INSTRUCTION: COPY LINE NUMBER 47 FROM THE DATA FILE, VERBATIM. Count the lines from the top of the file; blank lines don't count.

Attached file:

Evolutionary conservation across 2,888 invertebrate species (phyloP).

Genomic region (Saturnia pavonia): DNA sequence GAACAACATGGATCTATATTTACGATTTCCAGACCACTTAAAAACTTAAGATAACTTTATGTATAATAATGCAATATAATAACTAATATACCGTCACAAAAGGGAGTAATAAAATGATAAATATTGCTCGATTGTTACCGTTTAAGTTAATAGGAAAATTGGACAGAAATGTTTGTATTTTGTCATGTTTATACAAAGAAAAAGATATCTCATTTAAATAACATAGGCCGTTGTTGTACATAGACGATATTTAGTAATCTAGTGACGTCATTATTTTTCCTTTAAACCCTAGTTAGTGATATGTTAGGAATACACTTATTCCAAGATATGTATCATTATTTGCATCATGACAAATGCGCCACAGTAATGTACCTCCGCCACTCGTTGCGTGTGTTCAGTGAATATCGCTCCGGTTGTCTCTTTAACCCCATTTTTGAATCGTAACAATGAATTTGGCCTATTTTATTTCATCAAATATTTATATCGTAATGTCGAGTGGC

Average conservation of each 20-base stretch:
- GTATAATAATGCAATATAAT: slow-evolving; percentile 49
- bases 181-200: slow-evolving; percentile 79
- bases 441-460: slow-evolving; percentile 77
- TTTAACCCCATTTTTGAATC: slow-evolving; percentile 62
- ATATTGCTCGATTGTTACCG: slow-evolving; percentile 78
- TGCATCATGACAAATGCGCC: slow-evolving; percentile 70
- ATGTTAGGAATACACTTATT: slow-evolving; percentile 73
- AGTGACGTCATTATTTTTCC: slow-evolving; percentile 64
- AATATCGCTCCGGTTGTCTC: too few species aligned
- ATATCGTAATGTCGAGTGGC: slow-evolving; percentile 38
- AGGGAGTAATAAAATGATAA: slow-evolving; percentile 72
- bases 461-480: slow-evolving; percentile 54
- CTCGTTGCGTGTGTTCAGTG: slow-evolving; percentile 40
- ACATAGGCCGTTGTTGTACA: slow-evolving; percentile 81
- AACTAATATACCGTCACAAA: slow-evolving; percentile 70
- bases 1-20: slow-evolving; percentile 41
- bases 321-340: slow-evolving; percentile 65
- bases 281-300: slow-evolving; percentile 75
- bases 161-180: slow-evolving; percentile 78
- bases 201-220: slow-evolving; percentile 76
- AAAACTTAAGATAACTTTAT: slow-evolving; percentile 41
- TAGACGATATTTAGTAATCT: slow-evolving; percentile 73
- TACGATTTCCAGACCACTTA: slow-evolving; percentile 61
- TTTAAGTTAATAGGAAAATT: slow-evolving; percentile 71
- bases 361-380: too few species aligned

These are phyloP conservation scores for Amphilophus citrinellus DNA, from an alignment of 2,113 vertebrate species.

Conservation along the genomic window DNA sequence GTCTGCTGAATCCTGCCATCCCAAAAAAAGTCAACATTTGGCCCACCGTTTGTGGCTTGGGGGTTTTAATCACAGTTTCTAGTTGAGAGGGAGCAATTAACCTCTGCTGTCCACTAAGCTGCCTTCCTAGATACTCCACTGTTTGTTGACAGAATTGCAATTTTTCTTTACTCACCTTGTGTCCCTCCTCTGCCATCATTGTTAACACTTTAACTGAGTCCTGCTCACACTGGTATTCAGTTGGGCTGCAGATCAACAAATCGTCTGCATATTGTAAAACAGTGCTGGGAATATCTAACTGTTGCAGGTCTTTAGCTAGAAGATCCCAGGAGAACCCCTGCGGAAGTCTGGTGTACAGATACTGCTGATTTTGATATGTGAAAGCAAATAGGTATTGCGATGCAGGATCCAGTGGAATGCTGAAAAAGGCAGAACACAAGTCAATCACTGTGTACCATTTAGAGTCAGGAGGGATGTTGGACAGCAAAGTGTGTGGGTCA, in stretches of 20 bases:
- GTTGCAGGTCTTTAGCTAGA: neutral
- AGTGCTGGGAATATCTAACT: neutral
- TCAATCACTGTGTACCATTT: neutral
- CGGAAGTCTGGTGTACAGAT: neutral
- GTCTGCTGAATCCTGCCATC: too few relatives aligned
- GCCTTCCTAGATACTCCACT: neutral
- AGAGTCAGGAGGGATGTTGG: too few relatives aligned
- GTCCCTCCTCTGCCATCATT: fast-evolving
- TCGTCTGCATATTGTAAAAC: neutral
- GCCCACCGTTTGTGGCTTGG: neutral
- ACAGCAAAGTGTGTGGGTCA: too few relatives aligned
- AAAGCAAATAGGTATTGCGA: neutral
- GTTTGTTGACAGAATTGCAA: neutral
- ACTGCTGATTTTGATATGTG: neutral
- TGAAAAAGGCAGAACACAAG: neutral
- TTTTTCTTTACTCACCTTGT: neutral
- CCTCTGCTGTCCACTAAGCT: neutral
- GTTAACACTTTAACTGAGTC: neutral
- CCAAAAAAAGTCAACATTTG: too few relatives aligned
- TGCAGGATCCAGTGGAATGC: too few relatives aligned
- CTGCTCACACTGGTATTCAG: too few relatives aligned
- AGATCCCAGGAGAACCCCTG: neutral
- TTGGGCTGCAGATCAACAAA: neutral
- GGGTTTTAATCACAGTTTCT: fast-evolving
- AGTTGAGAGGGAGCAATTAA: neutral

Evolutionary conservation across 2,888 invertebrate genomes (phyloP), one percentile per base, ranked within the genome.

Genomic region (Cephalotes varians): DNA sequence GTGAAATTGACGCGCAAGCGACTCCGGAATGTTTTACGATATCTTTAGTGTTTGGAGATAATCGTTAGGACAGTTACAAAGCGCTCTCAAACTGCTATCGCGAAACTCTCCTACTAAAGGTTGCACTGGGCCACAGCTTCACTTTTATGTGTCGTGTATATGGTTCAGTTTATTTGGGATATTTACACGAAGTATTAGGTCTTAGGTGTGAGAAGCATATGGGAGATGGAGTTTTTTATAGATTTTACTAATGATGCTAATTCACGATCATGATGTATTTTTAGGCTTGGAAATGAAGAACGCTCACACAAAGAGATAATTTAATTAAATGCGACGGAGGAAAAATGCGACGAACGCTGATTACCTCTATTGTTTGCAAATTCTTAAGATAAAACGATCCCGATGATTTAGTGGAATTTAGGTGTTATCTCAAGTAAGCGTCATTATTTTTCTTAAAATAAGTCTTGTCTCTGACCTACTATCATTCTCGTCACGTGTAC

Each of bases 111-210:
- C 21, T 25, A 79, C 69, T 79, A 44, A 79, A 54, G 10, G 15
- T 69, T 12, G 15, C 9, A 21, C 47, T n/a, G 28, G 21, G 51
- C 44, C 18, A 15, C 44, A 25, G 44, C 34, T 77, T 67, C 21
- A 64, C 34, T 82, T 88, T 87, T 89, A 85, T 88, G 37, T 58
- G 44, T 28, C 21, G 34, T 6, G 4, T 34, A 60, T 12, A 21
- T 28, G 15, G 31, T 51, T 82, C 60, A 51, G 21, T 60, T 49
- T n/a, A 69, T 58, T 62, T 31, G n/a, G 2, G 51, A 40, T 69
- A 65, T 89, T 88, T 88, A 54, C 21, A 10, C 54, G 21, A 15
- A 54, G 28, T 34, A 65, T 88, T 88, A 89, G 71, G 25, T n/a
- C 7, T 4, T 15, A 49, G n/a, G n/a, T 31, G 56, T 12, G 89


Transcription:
- CCTCTGCTGTCCACTAAGCT: neutral